I hadn't heard this news, but the film did inspire me when it was shown in my algebra II class (which I also doubled up with geometry my sophomore year).

My niece is 12 and loves science - I can only hope it continues.

Popular posts from this blog

Is there love after abortion?

Over two years ago , way before I started writing for Girl w/Pen, Alison Piepmeier wowed me with an essay about getting an abortion and how her decision made with her husband was a love story : ...the story I most want to tell—and one I have never heard—is of abortion as an intimate part of a couple’s life together.  Our abortion was a love story. I’d worried that Walter and I were rejecting a gift from the universe.  What I discovered, though, was that when we stripped away the distractions of everyday life so that we could make this difficult decision together, it bound us together as surely as if our choice had been different—and as it turns out, that was the gift. Every once in awhile their story returns to me. I often don't know why it stumbles into my brain and says, "Hey! Ponder me!" but it does. This morning it returned to me yelling, "Why?!" I was half-listening to WBEZ's 848 and some story about a man running away from his life. Original, I kn

Book Review: Wolfpack by Abby Wambach

Less than a year ago, Abby Wambach took the stage at Barnard's commencement and gave a speech that shook many, including myself, to the core . Her speech went viral and I made the above image in order to share the highlights of her speech. Earlier this month Abby released the speech in book form. Wolfpack : How to Come Together, Unleash Our Power, and Change the Game is short (less than 100 pages) but is much more than just her speech . You get a peek into how the speech came together and why she said everything. And because the book is short and is an expanded speech, it moves quickly. I feel that it moves with the same ferocity that Abby use to move down a soccer field. And you might find yourself cheering as she takes you through the story. Abby has always been one of my favorite players. The way she ran amok on the pitch was exactly the way I felt I played sports. Never caring how you looked and giving it your all. Leaving it all on the field. When she retired from socc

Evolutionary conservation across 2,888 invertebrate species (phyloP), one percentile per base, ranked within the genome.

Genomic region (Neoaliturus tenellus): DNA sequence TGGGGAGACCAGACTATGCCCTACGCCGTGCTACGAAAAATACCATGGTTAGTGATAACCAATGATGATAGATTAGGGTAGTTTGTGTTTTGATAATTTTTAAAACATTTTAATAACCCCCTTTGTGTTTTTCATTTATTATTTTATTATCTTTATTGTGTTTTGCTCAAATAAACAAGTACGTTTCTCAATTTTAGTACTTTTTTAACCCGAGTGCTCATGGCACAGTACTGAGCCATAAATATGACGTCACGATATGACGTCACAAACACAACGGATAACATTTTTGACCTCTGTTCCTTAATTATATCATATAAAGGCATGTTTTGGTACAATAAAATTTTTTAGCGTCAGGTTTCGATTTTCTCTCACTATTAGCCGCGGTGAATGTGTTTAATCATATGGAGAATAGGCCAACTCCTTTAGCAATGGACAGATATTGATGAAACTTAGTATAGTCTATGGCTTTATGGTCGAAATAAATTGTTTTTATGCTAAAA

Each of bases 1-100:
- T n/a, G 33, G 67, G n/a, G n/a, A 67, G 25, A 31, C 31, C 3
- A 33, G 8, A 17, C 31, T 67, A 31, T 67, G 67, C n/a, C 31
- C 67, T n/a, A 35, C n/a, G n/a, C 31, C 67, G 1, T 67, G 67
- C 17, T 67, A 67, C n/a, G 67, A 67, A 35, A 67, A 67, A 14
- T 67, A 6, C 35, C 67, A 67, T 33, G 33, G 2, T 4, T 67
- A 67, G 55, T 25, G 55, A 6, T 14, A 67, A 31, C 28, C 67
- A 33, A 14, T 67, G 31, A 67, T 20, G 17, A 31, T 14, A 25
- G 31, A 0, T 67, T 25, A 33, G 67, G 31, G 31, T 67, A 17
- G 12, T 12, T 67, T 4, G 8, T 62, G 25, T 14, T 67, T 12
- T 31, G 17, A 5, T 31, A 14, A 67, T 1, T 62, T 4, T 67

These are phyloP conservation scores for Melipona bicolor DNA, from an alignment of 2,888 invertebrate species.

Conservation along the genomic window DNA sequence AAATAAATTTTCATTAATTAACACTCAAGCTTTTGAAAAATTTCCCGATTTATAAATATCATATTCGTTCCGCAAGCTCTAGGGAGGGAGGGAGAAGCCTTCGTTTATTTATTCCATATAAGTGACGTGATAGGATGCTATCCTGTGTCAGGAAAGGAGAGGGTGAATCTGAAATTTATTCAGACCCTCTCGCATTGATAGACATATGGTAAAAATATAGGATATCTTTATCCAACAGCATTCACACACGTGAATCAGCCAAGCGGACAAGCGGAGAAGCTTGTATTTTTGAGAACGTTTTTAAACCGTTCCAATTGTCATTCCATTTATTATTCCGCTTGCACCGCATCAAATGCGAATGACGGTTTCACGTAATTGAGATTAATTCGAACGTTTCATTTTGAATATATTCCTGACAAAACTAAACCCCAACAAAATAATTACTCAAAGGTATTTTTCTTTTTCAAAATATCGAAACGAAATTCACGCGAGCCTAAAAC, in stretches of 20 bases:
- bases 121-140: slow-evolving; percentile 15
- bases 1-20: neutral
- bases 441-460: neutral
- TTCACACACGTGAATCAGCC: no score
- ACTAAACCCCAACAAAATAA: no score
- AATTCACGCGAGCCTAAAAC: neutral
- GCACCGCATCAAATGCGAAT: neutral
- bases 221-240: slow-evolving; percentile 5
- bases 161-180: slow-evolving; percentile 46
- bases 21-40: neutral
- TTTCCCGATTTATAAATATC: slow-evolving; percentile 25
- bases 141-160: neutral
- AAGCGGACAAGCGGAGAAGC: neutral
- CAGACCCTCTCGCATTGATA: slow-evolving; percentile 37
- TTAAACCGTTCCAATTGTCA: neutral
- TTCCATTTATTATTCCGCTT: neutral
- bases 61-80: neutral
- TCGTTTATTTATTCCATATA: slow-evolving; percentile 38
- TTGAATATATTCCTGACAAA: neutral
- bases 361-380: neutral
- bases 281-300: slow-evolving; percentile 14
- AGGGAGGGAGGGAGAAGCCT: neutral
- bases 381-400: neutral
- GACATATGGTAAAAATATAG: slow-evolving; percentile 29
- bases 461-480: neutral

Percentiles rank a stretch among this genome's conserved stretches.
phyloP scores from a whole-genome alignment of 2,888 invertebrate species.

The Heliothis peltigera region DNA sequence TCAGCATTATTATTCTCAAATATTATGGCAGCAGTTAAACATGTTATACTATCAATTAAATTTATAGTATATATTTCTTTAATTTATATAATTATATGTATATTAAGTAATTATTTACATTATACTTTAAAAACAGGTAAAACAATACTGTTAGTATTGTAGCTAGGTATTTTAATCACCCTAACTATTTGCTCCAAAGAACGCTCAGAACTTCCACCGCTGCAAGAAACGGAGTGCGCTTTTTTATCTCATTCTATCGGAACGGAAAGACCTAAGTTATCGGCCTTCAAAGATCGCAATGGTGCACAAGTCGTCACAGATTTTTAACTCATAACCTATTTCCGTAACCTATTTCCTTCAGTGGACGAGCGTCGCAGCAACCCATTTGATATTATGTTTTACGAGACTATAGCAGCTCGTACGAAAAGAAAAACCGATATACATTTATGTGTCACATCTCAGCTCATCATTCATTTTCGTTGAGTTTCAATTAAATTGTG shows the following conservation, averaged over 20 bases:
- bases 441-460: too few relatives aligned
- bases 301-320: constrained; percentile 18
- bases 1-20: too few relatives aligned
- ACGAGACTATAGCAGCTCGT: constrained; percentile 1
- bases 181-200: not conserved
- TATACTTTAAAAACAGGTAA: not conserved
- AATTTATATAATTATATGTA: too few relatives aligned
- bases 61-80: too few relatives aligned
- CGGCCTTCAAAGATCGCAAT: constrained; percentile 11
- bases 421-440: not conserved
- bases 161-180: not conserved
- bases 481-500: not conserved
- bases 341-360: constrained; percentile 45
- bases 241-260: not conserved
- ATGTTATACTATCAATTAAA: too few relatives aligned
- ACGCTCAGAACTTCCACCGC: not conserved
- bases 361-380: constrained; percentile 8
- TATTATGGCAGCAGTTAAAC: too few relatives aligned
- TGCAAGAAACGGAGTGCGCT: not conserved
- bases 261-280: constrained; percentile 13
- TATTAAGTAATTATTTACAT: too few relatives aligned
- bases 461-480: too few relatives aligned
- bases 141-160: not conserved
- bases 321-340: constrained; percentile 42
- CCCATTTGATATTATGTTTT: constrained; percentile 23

Chicago Women Who Owned 2015

When I asked social media which Chicago women kicked ass in 2015, I got a list far too long to do justice. I also realized how many of my lady friends kick ass every day, but it's a constant kicking of the ass, not a lot of headline kicking. Ya know what I mean? So I tried to make this list a mix of Chicagoans who had some headline kicks and some who kick ass every day and deserve a shout out. Let's get started, shall we? Photos from social media or public domain pages Luvvie Ajayi Luvvie did my job and summed up her amazing year herself! I love it when women do that. Yes, let's take a moment to reflect on our accomplishments and dance at our own parties. Luvvie makes us laugh, even when we want to cry. She pushes us to be active, even down to our shoes. You'll never laugh so hard when learning so much than when you are in a meeting with her. From hanging with celebs to her epic travel schedule, Luvvie definitely owned 2015. Charlene Carruthers Carruther